The test will be carried out by human 'interrogators', each sitting at a computer with a split screen: one half will be operated by an unseen human, the other by a program. The interrogators will then begin separate, simultaneous text-based conversations with both of them on any subjects they choose. After five minutes they will be asked to judge which is which. If they get it wrong, or are not sure, the program will have fooled them. According to Warwick, a program needs only to make 30 per cent or more of the interrogators unsure of its identity to be deemed as having passed the test, based on Turing's own criteria.There are 2 sample dialogues at the link, where one is a human being and the other is a computer. The test is aimed at determining whether the computer can sound like a person, but I thought that even though the computer didn't sound too human, that the person also sounded like a computer. Perhaps, the unseen human is rooting for the computer and therefore making his responses sound like a machine who's trying to be human.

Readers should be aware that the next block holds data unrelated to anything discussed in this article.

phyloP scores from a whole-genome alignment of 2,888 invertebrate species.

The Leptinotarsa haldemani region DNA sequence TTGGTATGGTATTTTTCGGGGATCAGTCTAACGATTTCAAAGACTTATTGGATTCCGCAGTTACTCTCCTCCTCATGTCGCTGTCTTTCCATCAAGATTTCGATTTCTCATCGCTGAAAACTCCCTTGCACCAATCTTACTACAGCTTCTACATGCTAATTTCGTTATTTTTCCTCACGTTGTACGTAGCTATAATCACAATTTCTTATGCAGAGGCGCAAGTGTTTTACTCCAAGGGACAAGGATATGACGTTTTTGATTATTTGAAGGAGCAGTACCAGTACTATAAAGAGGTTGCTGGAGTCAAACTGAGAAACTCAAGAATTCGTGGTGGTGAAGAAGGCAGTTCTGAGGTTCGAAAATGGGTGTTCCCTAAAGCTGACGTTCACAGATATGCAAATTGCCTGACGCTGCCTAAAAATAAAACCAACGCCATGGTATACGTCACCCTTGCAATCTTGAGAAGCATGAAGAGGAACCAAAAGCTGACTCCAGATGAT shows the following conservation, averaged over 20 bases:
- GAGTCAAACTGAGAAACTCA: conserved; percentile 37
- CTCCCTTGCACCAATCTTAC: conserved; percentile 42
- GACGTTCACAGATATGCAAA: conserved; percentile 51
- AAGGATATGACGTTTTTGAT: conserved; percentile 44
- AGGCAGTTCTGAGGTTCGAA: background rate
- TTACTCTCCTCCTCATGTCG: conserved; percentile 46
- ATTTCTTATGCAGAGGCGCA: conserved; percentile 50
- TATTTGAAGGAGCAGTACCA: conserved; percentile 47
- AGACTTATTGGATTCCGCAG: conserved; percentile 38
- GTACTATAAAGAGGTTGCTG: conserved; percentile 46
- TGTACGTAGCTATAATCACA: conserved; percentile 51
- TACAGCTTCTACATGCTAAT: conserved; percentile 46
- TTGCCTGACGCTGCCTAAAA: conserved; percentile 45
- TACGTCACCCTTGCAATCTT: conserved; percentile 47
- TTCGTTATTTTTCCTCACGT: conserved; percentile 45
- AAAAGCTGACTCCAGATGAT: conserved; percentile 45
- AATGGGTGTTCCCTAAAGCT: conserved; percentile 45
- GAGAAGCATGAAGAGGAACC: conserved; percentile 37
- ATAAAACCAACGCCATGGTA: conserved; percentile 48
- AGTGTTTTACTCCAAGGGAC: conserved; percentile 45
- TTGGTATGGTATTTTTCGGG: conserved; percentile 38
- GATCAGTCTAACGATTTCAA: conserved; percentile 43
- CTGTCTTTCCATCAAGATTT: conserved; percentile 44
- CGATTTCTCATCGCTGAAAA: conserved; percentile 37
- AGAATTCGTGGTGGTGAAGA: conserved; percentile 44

October 5, 2008
The Turing test, applied: